Installing Picture Molding For A Polished Finish

If you want to achieve a polished finish for your wainscoting, picture molding is a great option to consider. Here’s how to install it:

1. Start by measuring the length of the wall where you want to install the picture molding. Cut the molding to size using a saw.

2. Apply adhesive to the back of the molding and press it firmly against the wall. Use nails or a nail gun to secure it in place.

3. Repeat this process for each piece of molding, making sure to leave enough space between each piece for the chair rail.

4. Once all of the molding is installed, measure and cut the chair rail to size. Apply adhesive to the back of the chair rail and press it firmly against the wall, making sure it lines up with the top edge of the picture molding.

5. Use nails or a nail gun to secure the chair rail in place.

6. Repeat this process for each section of wainscoting.

7. Finally, fill in any nail holes or gaps with wood filler. Sand down any rough spots and paint or stain the wainscoting as desired.

By following these steps, you can install picture molding for a polished finish on your wainscoting. Remember to take your time and measure carefully to ensure a professional-looking result.

Finishing Touches: Painting And Sealing Your Wainscoting

Once you have installed your wainscoting and terminated it properly, it’s time to give it a finishing touch with paint and sealant. The key to success when painting raised panel wainscot is in the prep work. Before you start painting, make sure to clean, prime, and sand the wainscoting to ensure that the paint adheres well.

To prevent unsightly gaps from ruining the look of your wall, you will need to seal the four sides of every wainscot panel with caulk before you paint. This will ensure a professional finish. Maison de Pax recommends using two coats of top-quality enamel paint to finish the job.

After painting, it’s important to add shoe molding or quarter round at the bottom of the baseboard to conceal any gaps. Attach it to the baseboard every few feet. Install the top molding by resting it on a ridge along the top of the panel segments. The adjoining corner pieces should fit together at the corner of the walls, since the top pieces are miter cut for a snug fit. Slide the top piece in place and when it’s aligned properly, secure it to the wall with a brad nailer. Secure the crown cap along the top molding.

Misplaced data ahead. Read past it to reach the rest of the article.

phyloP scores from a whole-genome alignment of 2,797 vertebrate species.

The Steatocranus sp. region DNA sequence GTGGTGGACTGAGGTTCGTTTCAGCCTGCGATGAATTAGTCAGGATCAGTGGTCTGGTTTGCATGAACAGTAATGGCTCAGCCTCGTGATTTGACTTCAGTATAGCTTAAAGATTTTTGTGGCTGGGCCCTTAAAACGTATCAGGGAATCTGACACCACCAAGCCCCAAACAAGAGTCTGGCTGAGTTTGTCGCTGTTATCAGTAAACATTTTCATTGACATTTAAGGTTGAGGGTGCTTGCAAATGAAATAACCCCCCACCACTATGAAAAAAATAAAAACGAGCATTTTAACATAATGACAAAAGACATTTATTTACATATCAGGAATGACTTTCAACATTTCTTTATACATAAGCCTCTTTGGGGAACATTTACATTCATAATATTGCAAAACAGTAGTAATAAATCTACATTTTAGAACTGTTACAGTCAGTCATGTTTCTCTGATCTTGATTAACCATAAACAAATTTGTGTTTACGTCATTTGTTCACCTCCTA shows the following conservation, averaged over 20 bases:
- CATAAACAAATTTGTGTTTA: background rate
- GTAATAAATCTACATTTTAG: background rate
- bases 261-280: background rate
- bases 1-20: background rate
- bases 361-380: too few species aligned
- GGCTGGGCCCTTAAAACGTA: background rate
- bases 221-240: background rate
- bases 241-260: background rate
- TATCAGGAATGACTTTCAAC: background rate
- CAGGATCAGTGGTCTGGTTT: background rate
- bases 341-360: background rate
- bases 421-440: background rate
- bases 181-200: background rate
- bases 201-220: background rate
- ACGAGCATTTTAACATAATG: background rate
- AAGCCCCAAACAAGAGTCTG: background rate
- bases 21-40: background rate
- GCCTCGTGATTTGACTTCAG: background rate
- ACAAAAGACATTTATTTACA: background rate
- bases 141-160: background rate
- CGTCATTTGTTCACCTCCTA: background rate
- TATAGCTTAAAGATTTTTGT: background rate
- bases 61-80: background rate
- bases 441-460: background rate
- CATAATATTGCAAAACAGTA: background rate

Once you have installed all panels and moldings, caulk any gaps at the corners using a caulking gun. You can paint over it later to match the paint of the molding. Replace outlet covers if necessary.

If you have unfinished Oak, Maple or Cherry wainscoting, fill all nail holes and splices with matching stainable wood filler. Avoid getting filler on the surface around the hole. Sand wood filler patches smooth to the veneer surface with 180-grit paper, taking care not to sand through the veneer. Apply stain, sealer and clear finish coat, lightly sanding between coats with 220-grit paper. We recommend applying a light coat of lemon oil or furniture oil to replenish the natural sheen, especially in dry environments. Use of wax polish may cause buildup and dull the finish sheen.

If you have factory finished Oak, Maple or Cherry wainscoting, use touch-up materials included to conceal fastener holes.

For paintable surfaces, prime any surface to be painted that is not factory-primed before installation, then sand with 180-grit paper. After installation, apply one coat of paint to panels and let it dry thoroughly before sanding with 220-grit paper. Fill all nail holes with a paintable vinyl-based spackle. Finish coat all parts together. Gentle household cleaners may be used if required.

By following these steps, you can ensure that your wainscoting has a professional and polished finish that will enhance any room in your home.